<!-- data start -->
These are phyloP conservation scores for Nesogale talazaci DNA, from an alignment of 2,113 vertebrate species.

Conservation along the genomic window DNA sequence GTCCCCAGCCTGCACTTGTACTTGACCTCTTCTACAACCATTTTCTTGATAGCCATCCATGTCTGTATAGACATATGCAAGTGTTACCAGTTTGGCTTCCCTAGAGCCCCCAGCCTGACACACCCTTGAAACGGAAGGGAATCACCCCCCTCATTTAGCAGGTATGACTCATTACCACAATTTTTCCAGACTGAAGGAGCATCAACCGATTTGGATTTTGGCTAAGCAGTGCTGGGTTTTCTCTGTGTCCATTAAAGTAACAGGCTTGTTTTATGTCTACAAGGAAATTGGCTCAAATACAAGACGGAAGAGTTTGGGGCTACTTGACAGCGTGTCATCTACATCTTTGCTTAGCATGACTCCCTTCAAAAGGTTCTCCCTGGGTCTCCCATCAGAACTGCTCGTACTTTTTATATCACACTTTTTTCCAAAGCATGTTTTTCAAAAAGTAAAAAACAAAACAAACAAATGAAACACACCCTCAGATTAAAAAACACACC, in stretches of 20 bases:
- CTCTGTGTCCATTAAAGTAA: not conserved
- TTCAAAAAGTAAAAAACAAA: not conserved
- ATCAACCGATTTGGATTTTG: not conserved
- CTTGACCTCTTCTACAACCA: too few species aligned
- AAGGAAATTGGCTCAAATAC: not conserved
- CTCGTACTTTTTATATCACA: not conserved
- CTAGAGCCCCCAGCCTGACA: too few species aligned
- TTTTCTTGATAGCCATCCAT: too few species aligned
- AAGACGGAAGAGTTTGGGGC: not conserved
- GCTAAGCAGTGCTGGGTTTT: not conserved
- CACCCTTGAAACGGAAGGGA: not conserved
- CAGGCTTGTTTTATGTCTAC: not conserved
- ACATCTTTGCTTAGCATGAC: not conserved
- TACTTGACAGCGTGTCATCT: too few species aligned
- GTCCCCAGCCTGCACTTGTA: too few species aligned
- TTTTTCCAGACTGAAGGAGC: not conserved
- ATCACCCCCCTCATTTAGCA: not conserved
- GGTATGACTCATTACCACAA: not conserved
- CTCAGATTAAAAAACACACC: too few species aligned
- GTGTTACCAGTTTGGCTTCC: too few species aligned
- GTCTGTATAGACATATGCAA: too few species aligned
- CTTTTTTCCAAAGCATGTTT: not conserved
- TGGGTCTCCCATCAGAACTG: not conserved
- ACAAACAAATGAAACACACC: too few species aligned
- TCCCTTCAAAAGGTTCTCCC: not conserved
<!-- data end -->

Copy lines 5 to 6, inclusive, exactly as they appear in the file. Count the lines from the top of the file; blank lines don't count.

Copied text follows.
- ATCAACCGATTTGGATTTTG: not conserved
- CTTGACCTCTTCTACAACCA: too few species aligned